Andrew Smithers, of the consultancy Smithers & Co, said in December that US profit margins were at a record level and had expanded in the past three years even as output fell.
“Margins have been as good as it gets,” says Graham Secker, European equity strategist at Morgan Stanley. He adds corporate profitability over the past 20 to 30 years has gained from factors such as technological advances, falling corporate tax rates, low funding costs and declining commodity prices.
Analysts at Citigroup say operating margins at S&P 500 companies are close to the highs of 2007, partly because of the fall in unit labour costs. “A reluctance to hire more employees as well as outsourcing to lower-cost alternatives have left management teams with lean and mean companies,” they say.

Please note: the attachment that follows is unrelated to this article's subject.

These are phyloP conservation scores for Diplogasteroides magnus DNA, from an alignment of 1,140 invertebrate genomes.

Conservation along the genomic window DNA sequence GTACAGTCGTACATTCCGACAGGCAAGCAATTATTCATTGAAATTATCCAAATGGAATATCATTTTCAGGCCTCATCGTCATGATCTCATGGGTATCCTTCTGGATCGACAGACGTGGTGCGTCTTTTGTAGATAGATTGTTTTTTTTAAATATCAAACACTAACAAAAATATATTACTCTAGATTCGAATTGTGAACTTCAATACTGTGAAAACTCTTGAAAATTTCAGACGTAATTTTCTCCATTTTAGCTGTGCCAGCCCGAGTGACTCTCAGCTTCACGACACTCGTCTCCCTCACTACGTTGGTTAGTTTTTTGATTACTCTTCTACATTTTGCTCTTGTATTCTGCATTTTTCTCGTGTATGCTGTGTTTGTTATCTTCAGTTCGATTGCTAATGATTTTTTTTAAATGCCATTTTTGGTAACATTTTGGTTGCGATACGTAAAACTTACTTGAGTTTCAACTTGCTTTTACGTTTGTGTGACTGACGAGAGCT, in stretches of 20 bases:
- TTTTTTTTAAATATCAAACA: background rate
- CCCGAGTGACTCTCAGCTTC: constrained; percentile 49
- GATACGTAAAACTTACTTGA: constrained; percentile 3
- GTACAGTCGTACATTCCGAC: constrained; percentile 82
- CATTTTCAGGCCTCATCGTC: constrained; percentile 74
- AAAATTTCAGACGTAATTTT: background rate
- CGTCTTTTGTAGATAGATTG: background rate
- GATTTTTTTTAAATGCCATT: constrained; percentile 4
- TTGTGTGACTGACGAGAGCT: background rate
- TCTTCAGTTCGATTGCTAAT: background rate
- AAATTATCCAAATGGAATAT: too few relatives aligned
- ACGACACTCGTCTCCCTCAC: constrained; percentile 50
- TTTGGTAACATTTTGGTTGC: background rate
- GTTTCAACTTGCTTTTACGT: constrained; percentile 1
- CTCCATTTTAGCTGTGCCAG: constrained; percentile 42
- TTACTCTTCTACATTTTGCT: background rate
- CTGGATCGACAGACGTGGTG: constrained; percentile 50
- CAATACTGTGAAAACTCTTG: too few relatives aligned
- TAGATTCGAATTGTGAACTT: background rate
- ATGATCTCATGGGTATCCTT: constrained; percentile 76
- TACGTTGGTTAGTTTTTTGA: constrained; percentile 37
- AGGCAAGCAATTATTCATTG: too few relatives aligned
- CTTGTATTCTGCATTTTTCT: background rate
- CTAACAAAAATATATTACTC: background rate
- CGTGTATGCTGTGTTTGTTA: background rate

Some analysts remain optimistic about prospects for the US. Gerard Lane, equity strategist at Shore Capital, says: “Even though US margins are extended, they do not necessarily have to fall at the moment.
“As a long-term trend, these businesses are gaining more of their profits from overseas. It is only when unit labour costs at S&P companies start growing at more than 2 per cent a year that margins will start to fall.”
Here is more, from the FT.